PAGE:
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Anthonie van Borssom (Amsterdam 1630-1677)

A view of a village, presumably Diemen

pen and brown ink, grey wash, pen and brown ink framing lines
15.6 x 24.3 cm

A.G. de Visser (active 1858-1880), The Hague.
Adelbert von Lanna (1836-1909), Prague; H.G. Gutekunst, Stuttgart, 6-11 May 1910, lot 111 (35 Mark to ‘Stroefer’);
T.H. Stroefer.
Ernst J. Otto (20th Century), Celles.
With C.G. Boerner, Düsseldorf, 1962 ('Neuer Lagerliste nr. 34, Handzeichnungen alter und Neuerer Meister', no. 17).

This hitherto unpublished sheet is an exciting addition to the drawn œuvre of the Amsterdam artist Anthonie van Borssom. The artist was born in Amsterdam in 1630 to Maijke Mans and Cornelis van Borssom who was a ‘spiegelkassemaker’, a mirror-fronted wardrobe maker and gilder from Emden. Apart from his baptism and various documents relating to the artist’s marriage, his will and death, details about his life are scarce.[1] No portrait of the artist has come down to us, neither have any of his writings, so, as Alice Davies has observed, Van Borssom’s ‘’art is his sole legacy’’.[2]

Besides a small number of etchings and a larger number of paintings, the main body of the artist’s work consists of drawings. In her recent catalogue on the artist’s drawn œuvre, Davies included 179 sheets by the artist, most of which show animal studies and landscapes. The subject of the present drawing has traditionally been identified as Diemen, but that identification was discarded when the drawing was offered by C.G. Boerner in 1962 (see provenance). The village of Diemen, located south-east of Amsterdam and next to the Zuiderzee, was a popular subject amongst Dutch 17th century artists. Rembrandt, amongst others, depicted the village in several drawings.[3] The church of Diemen also appears in an etching by Claes Jansz. Visscher and the overall shape of the church as well as the stork nest are comparable, but the roof of the bay of the church is higher in Visscher’s print.[4] Given these differences, it should not entirely be ruled out that the drawing was made during a trip further from Amsterdam, as the artist travelled through The Netherlands to Germany towards the end of his life.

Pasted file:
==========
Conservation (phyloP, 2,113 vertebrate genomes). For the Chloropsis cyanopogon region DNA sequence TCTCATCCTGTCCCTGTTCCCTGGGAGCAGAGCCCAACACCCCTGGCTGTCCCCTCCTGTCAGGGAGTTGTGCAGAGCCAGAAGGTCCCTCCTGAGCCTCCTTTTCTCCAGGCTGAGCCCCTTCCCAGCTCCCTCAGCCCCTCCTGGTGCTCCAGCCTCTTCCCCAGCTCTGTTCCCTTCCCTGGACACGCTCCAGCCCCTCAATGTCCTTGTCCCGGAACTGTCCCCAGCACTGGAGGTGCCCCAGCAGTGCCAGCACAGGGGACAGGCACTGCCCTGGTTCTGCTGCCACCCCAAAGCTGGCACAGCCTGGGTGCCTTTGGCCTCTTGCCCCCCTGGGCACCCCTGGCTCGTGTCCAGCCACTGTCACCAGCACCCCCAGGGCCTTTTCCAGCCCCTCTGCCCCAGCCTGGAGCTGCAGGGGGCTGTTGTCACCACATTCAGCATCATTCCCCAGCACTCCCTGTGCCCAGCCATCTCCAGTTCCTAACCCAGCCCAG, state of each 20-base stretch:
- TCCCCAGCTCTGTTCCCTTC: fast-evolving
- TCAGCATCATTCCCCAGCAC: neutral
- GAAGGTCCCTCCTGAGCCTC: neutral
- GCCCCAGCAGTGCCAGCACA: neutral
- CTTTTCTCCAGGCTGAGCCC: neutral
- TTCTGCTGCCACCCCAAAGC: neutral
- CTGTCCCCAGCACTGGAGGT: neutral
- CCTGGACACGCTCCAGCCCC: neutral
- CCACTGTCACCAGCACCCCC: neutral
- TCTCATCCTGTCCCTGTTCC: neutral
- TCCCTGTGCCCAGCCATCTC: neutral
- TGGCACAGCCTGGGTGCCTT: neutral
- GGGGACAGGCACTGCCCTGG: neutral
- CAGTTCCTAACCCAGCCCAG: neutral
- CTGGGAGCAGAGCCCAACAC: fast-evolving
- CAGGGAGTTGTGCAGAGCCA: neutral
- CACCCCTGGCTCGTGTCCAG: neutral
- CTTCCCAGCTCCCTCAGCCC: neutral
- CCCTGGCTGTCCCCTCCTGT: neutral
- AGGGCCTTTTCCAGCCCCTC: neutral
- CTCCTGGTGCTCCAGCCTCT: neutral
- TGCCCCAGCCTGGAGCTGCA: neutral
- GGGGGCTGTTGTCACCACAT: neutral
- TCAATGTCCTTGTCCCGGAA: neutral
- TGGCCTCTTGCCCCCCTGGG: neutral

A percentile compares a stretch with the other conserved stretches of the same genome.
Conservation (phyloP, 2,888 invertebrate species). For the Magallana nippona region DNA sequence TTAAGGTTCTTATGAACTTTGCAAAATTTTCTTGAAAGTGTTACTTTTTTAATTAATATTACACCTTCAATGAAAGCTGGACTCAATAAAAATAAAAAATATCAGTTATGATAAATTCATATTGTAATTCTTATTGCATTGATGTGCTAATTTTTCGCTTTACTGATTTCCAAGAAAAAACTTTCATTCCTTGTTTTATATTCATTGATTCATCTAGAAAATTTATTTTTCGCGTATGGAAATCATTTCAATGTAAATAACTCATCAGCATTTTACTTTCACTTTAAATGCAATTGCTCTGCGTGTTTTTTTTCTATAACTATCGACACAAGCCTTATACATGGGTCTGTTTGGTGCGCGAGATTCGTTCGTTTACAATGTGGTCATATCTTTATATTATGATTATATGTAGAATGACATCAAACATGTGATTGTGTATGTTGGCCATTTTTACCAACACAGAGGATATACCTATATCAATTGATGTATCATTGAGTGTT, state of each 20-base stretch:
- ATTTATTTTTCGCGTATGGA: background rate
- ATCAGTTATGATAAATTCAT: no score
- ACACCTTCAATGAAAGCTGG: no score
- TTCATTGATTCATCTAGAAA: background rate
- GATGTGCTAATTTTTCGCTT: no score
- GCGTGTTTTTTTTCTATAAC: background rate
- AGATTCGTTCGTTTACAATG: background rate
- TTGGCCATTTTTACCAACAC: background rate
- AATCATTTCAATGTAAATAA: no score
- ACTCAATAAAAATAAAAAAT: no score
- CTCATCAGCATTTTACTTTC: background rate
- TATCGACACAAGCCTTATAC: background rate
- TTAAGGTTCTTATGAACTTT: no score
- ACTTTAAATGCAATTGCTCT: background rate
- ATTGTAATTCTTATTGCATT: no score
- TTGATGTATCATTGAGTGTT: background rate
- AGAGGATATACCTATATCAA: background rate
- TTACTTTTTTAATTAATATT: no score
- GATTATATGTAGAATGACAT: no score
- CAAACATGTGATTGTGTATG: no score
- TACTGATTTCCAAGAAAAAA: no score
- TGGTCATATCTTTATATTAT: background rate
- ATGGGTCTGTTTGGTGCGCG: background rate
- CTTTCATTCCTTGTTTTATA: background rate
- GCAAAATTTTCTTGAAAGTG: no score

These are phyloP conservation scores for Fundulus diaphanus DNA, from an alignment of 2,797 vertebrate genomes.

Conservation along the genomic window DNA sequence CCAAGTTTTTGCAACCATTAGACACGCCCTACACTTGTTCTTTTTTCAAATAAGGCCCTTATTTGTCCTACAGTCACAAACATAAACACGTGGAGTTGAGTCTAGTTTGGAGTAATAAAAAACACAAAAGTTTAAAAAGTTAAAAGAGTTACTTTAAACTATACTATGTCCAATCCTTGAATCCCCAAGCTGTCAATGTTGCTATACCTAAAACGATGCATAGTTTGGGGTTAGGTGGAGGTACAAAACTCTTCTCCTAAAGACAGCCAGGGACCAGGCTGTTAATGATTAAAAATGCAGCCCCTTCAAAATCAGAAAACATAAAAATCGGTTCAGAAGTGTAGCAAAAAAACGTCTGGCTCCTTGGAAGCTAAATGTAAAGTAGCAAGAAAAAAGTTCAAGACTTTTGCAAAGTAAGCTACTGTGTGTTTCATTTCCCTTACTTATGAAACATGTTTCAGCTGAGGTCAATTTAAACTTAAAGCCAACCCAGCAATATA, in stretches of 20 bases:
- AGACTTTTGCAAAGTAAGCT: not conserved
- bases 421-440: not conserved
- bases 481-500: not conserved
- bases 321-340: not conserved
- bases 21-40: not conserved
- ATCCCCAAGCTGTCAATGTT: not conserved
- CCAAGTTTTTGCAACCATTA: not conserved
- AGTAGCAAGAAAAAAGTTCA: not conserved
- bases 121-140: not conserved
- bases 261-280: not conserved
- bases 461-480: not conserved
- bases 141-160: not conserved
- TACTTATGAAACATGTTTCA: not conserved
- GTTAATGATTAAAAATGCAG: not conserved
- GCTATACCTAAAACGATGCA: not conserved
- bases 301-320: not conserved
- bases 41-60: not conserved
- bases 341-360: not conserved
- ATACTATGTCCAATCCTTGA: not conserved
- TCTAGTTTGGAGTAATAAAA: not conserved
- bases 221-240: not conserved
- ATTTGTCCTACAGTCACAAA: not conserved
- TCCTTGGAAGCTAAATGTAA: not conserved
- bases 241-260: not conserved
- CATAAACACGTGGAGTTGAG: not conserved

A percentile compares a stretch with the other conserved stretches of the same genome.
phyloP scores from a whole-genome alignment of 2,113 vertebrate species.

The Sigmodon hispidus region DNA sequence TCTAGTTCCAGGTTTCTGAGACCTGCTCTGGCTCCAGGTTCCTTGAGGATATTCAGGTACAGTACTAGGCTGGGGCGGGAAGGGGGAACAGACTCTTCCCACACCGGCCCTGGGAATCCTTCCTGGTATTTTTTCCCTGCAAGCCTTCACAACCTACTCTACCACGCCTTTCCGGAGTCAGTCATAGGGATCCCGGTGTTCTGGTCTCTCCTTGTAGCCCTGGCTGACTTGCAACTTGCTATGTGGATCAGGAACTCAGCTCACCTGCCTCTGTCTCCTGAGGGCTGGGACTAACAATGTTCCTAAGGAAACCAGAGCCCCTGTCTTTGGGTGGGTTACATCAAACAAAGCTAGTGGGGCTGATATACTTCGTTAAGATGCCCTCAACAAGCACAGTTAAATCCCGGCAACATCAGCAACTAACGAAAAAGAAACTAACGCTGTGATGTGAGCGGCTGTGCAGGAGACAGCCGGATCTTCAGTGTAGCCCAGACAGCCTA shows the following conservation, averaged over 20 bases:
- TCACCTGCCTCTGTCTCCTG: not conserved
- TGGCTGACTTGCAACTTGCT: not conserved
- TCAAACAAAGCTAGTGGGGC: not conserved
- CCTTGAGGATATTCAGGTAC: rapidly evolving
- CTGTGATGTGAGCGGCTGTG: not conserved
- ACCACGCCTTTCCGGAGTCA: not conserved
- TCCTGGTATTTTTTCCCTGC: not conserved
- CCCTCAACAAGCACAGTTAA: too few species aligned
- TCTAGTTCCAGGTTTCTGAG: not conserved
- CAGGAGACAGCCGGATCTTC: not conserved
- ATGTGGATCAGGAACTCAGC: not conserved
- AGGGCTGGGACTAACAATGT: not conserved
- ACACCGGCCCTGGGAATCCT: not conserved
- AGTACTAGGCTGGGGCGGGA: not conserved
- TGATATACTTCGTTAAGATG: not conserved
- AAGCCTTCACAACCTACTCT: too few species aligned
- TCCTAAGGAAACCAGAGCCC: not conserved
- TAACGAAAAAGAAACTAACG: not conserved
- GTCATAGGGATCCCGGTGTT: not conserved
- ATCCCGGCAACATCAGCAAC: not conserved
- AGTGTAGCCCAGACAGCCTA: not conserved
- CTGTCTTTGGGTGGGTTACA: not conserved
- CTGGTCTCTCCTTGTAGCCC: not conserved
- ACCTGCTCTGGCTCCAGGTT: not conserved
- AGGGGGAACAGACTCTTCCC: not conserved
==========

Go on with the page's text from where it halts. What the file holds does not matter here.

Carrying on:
The drawing’s style and technique are entirely characteristic for the artist. The cows with their almost caricature like heads and schematic rendering, for example, can be compared to those in a sheet executed in the same technique (with a similar use of wash) in Oxford, Christ Church Picture Gallery.[5] Furthermore, the rendering of shrubs and trees can be compared to that in a sheet showing Haarlem, now in the British Museum, London.[6] Another drawing, now in Kupferstichkabinett in the Staatliche Museen zu Berlin, is also executed in a closely comparable technique. While the church spire in that sheet is somewhat more compact than that in the present drawing, the overall shape (especially the low bay) of the church seems rather similar to that in the present drawing suggesting that the present drawing shows the same village from the other side of the church.

I am grateful to Alice Davies for confirming the attribution on the basis of a photograph.

[1] A.I. Davies, 'Anthonie van Borssom (1630-1677). A Catalogue of his Drawings', Gent, Belgium, p. 13. [2]Ibid,. p. 14.
[3] See F. Lugt, 'Wandelingen met Rembrandt in en om Amsterdam', Amsterdam, 1915, fig. 98-100; Museum Boijmans Van Beuningen, Rotterdam, inv. MB 1958/T 22.
[4] C. Schuckman, 'Hollstein’s Dutch & Flemish Etchings, Engravings and Woodcuts, ca. 1450-1700, volume XXXVIII. Claes Jansz. Visscher to Cleas Claesz Visscher II', Roosendaal, 1991, vol. I, no. 148, vol. II, p. 87.
[5] A.I. Davies, 'op. cit.', no. 3, ill.
[6] 'Ibid.', no. 26, ill.

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